Trade organisations join forces to tackle chef skills shortage
By Ellie Bothwell
- Last updated on
Roxanne Allen, Young Chef
The campaign has been launched following recent figures that show the growth in eating out is continuing to rise.
The BBPA has created a video - featuring footage from pub kitchens and face-to-face interviews with young chefs across the country - that will be promoted in schools, colleges and universities to inspire young people to pursue a pub chef career.
It aims to capitalize on the rising popularity of programmes like the Great British Bake Off and the fame of figures who have pub connections like Tom Kerridge and Jamie Oliver.
At the same time the BII has launched a Level 2 Chef Apprenticeship qualification in pub chef skills and operations.
It covers key topics including food safety, teamwork, conflict resolution, the basics and principles of a comprehensive range of dish preparation, cooking theory, stock control and licensed hospitality operations, in order to standardise chef skills across the industry.
In tandem, the Perceptions Group has launched a new Pub & Bar Careers website, due to go live later in the year, alongside a new blog, which shows what it is like to work in the kitchen with direct information from young chefs.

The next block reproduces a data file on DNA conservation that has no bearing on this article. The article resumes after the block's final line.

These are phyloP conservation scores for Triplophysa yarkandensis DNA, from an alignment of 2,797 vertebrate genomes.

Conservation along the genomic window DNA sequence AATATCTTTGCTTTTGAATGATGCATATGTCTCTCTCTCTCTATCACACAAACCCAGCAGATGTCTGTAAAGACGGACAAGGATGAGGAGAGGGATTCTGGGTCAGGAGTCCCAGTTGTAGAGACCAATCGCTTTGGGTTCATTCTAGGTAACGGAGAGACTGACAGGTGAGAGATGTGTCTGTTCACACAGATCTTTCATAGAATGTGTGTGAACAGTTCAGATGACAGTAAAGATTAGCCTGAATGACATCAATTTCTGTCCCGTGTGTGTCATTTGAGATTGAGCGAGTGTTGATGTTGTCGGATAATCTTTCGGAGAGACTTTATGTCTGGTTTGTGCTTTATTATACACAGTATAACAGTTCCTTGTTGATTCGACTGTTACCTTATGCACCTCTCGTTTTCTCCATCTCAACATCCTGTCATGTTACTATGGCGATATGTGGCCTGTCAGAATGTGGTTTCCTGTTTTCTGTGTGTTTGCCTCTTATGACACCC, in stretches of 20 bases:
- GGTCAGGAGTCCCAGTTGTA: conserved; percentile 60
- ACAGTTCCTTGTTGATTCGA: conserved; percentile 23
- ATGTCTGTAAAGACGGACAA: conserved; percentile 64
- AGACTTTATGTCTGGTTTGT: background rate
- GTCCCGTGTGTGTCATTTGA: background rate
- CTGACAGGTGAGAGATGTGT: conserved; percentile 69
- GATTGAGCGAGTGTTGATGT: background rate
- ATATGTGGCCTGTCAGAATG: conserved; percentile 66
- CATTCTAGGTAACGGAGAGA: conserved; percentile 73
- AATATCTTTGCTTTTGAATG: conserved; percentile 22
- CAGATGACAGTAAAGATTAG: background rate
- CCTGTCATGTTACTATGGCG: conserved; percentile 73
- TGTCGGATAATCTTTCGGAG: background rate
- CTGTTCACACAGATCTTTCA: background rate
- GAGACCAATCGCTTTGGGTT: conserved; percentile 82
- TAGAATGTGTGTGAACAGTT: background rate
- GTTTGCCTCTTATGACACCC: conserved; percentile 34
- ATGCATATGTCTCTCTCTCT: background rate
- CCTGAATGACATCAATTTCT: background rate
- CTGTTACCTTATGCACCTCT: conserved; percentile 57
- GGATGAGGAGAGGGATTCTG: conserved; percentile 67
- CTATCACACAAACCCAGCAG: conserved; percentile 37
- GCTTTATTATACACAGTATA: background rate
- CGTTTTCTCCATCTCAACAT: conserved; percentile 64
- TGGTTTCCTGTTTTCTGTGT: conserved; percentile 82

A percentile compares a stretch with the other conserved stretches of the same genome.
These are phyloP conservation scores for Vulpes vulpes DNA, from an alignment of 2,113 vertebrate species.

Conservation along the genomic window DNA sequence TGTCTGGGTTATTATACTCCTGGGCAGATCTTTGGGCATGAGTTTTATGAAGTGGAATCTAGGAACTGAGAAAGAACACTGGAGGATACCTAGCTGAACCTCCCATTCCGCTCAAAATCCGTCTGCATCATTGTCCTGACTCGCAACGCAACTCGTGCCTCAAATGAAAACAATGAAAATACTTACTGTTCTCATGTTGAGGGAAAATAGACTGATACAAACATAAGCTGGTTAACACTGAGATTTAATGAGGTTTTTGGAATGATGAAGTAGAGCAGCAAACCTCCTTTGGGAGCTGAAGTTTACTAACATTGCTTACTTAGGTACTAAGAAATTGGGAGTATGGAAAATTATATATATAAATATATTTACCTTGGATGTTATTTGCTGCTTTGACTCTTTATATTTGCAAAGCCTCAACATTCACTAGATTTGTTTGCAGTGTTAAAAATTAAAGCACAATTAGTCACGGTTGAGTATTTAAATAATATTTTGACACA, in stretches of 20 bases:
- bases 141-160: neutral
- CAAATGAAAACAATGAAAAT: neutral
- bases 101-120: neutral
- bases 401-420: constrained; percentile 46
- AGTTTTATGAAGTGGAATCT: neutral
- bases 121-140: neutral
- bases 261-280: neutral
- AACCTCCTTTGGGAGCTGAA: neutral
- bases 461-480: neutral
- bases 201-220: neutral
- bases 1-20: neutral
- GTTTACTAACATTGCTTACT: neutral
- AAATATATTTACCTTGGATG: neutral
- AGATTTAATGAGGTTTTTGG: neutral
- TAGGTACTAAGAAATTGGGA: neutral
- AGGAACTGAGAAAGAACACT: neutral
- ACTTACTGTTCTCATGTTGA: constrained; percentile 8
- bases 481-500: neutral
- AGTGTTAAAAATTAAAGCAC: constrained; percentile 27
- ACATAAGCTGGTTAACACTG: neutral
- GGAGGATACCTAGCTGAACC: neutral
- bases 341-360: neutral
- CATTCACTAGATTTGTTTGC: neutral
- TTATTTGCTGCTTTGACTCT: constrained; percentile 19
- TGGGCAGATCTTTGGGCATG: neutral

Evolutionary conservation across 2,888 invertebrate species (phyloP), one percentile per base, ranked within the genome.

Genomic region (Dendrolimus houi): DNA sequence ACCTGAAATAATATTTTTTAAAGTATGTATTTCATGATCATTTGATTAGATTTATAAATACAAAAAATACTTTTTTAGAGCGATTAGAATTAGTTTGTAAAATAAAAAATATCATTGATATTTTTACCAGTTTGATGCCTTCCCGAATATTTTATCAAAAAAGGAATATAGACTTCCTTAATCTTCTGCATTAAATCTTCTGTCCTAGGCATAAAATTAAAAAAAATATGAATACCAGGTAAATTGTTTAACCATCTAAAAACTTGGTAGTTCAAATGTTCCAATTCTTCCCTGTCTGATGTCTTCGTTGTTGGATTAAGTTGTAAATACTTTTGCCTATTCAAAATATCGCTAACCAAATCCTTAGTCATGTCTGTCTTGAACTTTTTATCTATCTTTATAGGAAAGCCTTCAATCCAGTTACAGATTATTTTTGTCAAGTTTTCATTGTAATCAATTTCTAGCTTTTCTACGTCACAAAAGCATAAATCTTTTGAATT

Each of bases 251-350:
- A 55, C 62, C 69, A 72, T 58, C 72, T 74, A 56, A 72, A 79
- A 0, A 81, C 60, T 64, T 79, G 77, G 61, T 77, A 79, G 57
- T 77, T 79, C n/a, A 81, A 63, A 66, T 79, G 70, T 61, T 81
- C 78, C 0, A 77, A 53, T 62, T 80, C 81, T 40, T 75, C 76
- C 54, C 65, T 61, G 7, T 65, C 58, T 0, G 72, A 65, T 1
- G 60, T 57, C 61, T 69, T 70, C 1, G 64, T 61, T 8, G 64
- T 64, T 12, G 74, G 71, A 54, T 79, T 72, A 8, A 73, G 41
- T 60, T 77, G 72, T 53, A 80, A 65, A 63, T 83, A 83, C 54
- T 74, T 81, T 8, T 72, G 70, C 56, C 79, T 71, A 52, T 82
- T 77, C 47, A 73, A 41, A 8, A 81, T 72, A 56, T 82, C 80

“With the eating out market growing at around 2.8%, and further growth expected throughout 2015, we need to take action to attract and train young chefs who can develop their skills as our sector continues to be at the forefront of this trend,” said BBPA chief executive Brigid Simmonds.
BII chief executive Tim Hulme added: “The new qualification is equally suited to pubs and bars already offering apprenticeships as well as those looking to start recruiting apprentices.
“The qualification combined with the release of the film will highlight the career and learning opportunities to help stem the pub chef skills shortage.”
Perceptions Group vice-chairman Anthony Pender said: “With the pub and bar sector worth around £18bn to the economy and 15 million people visiting pubs each week we are a hugely important industry. We need to attract, nurture and provide a credible pipeline for talent to encourage more people to take a career in this sector seriously.
"One thing that comes across today is that [the hospitality industry is] becoming ever more professionalised. The guys who work for us need to know so much more than they ever have done - we need new blood and new ideas to come into the trade and if we don't encourage that now the next generation will suffer. We need to raise the perception of our industry to the outside world."
Are you looking for a job in hospitality? Or perhaps for staff? Then take a look at our jobs website BigHospitalityJobs.